The badger is back. Clearly not a cause for celebration but a cause for more expenditure. Additional fencing over tens of metres of up to three feet high, in places, has been erected. This solution was decided on after our garden lawn man said you can’t remove the bugs that entice the animal into the garden. In fact he demonstrated their prevalence by digging up the turf randomly and exposing these little blighters. Apparently we just have to wait for the bugs to go, it could be years.
In sharing this update with neighbours we heard that the male urine strategy is being widely pursued. One lady has been diluting her husband’s urine and pouring it copiously around the perimeter of their property. If we’d read about this activity in a remote African village we’d assume the women lived in a mud hut, ate missionaries and had a bone through her nose! Her husband was all for shooting the beasts (or was he taking the p***?). I could subscribe to this management technique but they’re are a protected species.
I completed the transposing and copy editor job with Eric’s life story and am missing it badly. It was an unfolding story of 20th Century history as well as a personal journey of an interesting life. He’s not yet finished the story and I await the next instalment with interest. I worry that my own life story would include too many long afternoons spent in dreary meetings talking about Y2K , computer upgrade improvements, the roll out of health and safety initiatives etc. Such was a corporate life.
Leeds United have been a lockdown tonic. Of course I am remorselessly pessimistic about every game but we have accumulated enough points to survive this season in the league and go into the next with hopefully a bigger squad of players and options off the bench. As LUFC flourish in the top league after 16 years of ‘hurt’ (as the song goes) then another former player has passed away. Peter Lorimer was a wonderful winger with a remarkable, hard shot. I well remember the crowd chant of ’90 miles an hour’. I noted with some pride that his loss was so profound that the national news headlines included this sad event and social media lit up with lots of footage of epic strikes from outside the penalty area.
I’m still fascinated by the local WW2 history which is so evident in the surrounding areas of where we live. The RAF had many airfields accommodating heavy bombers that flew nightly sorties to mainland Europe. I’m reading the following book pamphlet.
Amongst many things it covers it recalls the high jinx that went on on the bases to keep up morale. These cohorts were made up of young men who spent much of their time frightened, frozen, wrestling unreliable and dangerously unwieldy aircraft or probably or when on the ground, in a foreign country, far away from their homes, bored. An extract from the book truly astonished me. There was a camp donkey at RAF Pocklington which grazed in the corner of the airfield and was fed titbits from the cookhouse and NAAFI. The extract goes:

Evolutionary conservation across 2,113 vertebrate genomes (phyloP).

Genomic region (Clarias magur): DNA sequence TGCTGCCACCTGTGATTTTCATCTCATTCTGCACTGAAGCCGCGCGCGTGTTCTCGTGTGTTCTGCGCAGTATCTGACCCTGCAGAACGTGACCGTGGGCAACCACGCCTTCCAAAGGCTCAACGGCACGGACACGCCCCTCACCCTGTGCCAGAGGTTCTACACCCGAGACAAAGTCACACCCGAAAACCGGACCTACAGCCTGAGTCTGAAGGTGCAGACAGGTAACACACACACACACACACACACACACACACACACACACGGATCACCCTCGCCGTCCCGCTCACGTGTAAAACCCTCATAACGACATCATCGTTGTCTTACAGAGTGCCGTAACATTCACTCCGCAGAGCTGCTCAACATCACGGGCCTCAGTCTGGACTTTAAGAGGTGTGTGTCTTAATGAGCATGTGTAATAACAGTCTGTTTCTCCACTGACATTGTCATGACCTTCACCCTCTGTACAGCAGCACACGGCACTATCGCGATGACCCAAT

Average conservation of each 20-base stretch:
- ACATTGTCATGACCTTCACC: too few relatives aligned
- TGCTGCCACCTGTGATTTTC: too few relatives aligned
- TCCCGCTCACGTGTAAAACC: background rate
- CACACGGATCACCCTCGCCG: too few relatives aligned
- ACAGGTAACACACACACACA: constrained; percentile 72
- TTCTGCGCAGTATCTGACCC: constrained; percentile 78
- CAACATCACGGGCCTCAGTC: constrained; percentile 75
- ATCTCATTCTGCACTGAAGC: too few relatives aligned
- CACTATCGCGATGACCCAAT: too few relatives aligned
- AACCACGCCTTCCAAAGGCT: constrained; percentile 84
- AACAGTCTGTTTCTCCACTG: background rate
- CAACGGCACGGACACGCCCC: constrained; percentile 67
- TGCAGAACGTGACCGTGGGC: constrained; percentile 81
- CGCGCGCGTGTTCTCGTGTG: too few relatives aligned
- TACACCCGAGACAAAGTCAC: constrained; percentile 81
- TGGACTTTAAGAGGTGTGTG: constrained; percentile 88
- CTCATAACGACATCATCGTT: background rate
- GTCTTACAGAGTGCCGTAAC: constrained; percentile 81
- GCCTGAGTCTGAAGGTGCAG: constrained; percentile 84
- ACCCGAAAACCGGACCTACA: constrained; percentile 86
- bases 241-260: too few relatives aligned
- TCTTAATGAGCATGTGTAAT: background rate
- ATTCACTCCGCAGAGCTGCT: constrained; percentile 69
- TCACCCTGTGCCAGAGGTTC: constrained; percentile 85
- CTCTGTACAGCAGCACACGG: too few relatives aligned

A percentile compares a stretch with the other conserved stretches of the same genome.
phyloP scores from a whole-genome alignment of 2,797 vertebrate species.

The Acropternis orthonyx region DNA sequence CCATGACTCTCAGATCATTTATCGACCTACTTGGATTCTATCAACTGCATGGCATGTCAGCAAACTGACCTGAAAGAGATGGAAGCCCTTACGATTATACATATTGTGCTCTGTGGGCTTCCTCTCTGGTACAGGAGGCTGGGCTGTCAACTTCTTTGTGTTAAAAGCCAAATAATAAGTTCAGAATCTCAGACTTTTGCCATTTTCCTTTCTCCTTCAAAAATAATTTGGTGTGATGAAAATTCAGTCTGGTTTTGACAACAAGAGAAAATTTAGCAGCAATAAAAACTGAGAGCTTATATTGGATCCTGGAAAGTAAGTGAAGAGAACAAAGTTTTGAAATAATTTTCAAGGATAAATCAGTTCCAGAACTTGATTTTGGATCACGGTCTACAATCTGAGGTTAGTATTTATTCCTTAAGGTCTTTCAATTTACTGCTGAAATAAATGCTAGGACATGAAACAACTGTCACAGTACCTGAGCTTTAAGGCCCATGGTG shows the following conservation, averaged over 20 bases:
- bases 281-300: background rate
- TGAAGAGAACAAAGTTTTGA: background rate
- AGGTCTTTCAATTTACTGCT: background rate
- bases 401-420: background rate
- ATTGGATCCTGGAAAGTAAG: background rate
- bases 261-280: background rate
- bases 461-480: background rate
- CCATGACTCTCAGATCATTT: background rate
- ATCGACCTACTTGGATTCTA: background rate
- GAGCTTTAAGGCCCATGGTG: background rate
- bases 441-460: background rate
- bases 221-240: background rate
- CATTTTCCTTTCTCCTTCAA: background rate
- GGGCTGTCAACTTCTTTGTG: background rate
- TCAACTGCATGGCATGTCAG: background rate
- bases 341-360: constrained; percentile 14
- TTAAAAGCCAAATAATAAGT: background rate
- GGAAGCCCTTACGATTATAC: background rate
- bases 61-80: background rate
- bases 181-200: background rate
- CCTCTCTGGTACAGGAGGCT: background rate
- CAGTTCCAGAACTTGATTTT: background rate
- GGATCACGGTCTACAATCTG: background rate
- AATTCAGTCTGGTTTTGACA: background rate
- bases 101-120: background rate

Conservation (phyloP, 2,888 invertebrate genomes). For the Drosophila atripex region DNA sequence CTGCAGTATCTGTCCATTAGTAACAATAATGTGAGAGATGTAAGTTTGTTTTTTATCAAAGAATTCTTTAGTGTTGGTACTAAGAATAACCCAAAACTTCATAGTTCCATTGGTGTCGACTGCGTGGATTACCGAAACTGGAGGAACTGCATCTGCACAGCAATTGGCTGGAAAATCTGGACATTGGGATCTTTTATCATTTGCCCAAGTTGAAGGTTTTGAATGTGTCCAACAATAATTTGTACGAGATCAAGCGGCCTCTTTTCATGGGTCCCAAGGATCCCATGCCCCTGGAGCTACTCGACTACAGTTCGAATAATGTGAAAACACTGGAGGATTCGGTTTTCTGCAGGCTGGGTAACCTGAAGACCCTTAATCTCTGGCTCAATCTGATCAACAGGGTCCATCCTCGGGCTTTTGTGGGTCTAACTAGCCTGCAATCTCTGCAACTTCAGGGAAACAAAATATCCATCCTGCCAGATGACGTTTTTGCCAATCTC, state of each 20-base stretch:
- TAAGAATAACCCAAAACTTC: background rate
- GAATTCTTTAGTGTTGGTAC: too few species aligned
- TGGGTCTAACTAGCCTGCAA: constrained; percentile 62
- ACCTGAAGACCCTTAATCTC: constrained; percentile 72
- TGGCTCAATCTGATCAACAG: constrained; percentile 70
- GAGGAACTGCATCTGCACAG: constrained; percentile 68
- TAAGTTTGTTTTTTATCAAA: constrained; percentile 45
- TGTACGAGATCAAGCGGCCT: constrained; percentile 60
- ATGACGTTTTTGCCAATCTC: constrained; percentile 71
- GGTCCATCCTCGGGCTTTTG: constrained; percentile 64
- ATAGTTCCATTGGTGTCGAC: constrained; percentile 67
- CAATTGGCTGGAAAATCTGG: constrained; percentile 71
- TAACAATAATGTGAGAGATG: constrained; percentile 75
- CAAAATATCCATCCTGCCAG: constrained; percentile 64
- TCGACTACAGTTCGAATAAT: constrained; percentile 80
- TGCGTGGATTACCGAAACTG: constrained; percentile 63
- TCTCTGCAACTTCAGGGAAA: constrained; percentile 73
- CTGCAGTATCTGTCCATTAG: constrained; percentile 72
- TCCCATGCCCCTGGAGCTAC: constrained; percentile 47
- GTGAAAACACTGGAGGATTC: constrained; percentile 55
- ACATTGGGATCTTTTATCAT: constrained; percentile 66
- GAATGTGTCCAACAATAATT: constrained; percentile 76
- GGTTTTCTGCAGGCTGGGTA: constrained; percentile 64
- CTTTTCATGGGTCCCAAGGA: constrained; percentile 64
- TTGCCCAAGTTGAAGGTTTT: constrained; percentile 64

“Sadly one morning, one morning word got around that the donkey had died during the night. The problem now arose as how to dispose of it. It was finally decided that one of the crews would, that night, take the unusual additional payload and dispose of it over the Third Reich… ours was the lucky crew who drew the short straw. As I recall it was the navigator and engineer who, with much heaving and pushing, dispatched it as soon as we were over German territory. I’ve often wondered what were the thoughts and comments of those on the receiving end 16,000 feet below.”
Anna, when I read this out to her, worried that the falling carcass might have killed somebody. As the Halifax bomber was already carrying nearly 3 tons of bombs then the odd falling dead donkey was the least of the problems for the population I suspect.
Talking of yet more four legged creatures the lambs are back in the fields near us. I think I’ve said that I wasn’t aware of a lot of nature until, thanks to the lockdown, I started to walk around. These delightful gambolling creatures soon lose their fun and will follow their mothers around the grassy fields eating for a few months until they nearly get to their mother’s size and then we all know what happens next, especially to the male of the species. I don’t eat lamb, as it seldom comes up on a menu, or buy many woollen goods so I wonder who they’re being bred for? Answers on a postcard please.